|One of the Earliest depictions of a Bretzel from the 12th Century|
It's not good for the children to see us so sad and preoccupied with negative thoughts. Since the wave of orders in my shop appears to have subsided, I started on some Christmas cookies. Late - as always.
I had not thought about Bretzels in a long time. You know German folks like to hang edible Christmas decorations on their Christmas trees. I 'll never forget that first Christmas when we took our little fellow back to Germany. He was just a toddler and would crawl up to my sister's Christmas tree pick an apple from the tree and take a bite from it. We all laughed finding the apples with tiny bitemarks among the presents...Only the ones that were high up were safe.
I let me my daughter pick a recipe from my German cookbook yesterday. It was for Weihnachtsbretzels. They will look so pretty tied onto the tree with bright red ribbons. I will have to make an extra batch to give to friends and neighbors.
(known as Brezel in German, sometimes also Brezn or Breze) is a type of baked food made from dough in soft and hard varieties and savory or sweet flavors in a unique knot-like shape, originating in Europe. The pretzel shape is a distinctive symmetrical looped form, with the ends of a long strip of dough intertwine brought together and then twisted back onto itself in a certain way ("a pretzel loop"). Pretzels in stick form may also be called pretzels in the English-speaking context. For seasoning and decoration various glazes, salt crystals, sugar and various seeds or nuts can be used. The size varies from large enough for one to be a sufficient serving, to much smaller....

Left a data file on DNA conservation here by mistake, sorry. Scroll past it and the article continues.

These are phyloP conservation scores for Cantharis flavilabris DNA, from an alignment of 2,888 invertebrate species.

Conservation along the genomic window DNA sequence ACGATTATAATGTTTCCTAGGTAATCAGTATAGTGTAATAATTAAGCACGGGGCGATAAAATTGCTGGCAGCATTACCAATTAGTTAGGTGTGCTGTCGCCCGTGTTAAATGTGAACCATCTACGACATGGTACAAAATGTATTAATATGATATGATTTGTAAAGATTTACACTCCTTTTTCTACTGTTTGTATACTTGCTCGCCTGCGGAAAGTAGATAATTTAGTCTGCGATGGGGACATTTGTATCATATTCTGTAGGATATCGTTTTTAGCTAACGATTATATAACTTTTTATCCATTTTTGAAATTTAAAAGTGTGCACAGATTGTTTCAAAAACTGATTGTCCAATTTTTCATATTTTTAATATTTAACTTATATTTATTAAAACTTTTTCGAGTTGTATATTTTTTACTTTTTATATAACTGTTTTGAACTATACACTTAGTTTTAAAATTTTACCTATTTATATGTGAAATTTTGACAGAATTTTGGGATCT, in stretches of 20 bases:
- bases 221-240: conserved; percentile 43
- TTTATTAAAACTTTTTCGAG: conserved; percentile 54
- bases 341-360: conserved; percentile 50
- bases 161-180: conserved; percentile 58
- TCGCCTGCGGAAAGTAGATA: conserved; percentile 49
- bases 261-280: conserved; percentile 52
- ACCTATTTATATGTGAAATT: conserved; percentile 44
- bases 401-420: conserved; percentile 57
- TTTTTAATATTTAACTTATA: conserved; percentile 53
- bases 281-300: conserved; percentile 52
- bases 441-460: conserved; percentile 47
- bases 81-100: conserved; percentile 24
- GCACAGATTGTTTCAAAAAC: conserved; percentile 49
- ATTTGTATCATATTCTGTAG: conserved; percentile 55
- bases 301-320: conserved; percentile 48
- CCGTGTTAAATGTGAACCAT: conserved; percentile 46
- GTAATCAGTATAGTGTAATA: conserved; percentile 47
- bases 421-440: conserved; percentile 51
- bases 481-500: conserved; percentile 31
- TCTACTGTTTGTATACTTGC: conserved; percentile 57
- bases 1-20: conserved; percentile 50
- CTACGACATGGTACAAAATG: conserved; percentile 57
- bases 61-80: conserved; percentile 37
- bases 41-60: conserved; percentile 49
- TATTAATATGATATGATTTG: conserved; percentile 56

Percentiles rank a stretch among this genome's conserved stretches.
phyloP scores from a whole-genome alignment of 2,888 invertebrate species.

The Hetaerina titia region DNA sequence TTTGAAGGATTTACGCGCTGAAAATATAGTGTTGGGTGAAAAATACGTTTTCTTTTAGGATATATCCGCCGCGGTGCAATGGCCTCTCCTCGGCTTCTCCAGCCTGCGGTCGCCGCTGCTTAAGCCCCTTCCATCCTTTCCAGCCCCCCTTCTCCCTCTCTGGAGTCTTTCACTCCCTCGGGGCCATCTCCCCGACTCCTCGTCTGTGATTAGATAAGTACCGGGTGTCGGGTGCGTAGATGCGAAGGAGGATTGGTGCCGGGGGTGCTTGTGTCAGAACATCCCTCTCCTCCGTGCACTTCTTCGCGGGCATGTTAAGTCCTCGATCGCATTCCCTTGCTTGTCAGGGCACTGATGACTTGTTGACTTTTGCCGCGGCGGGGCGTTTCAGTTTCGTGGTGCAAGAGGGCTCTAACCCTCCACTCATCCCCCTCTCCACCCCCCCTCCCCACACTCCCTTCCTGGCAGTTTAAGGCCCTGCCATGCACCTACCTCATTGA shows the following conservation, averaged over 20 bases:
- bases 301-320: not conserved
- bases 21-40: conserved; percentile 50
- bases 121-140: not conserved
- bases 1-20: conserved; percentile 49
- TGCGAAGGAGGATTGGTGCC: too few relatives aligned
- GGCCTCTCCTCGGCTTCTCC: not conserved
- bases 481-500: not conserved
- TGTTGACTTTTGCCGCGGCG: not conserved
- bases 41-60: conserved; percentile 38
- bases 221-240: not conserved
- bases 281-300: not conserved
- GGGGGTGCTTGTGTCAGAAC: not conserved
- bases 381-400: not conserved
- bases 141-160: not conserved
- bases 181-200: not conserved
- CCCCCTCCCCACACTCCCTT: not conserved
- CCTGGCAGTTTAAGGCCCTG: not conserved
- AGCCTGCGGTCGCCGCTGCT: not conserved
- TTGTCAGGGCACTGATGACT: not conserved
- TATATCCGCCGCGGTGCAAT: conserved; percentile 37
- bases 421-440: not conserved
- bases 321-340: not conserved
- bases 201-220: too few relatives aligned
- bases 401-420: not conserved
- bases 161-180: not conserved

There are numerous accounts on the origin of the looped pretzels, as well as the origin of the name; most agree that they have Christian backgrounds and were invented by monks. According to The History of Science and Technology, by Bryan Bunch and Alexander Hellemans, in 610 AD "...an Italian monk invents pretzels as a reward to children who learn their prayers. He calls the strips of baked dough, folded to resemble arms crossing the chest, 'pretiola' ("little rewards")".
I also thought of them in terms of little hugging arms. Maybe you could bake some and give them away. Show a little love to someone who may not expect it. They are not that hard to make. The recipe is fairly easy and does not require too many ingredients.
cream together using a handmixer
- 100g butter
- 200g sugar
- packet of vanilla sugar or some liquid vanilla extract
to this mixture add
- one whole egg plus another eggwhite (reserve the yolk of the second egg for eggwash)
- 500 g flour
- 2 teaspoons of bakingpowder
- pinch of salt
add 2/3 of the dry ingredients to the wet ones with mixer, then kneed in the rest of the flour by hand. Since we live in very dry climate I used about 50g less flour.
If the dough is very soft, refrigerate it for a little while. Our house is so cold, brrrrr, I didn't have to.
Cut off chunks of dough and roll it into pencil-thick little ropes. Cut them into 20cm long pieces and shape them into Bretzels.
Put them on a greased cookies sheet and apply eggwash with a brush. The eggwash is made with the reserved eggyolk of the second egg and mixed beaten with 2 tablespoons of milk.
Bake at 375 for 10 -15 minutes.
This recipe makes about 40 bretzels. They don't taste very sweet and are like a hard little cracker.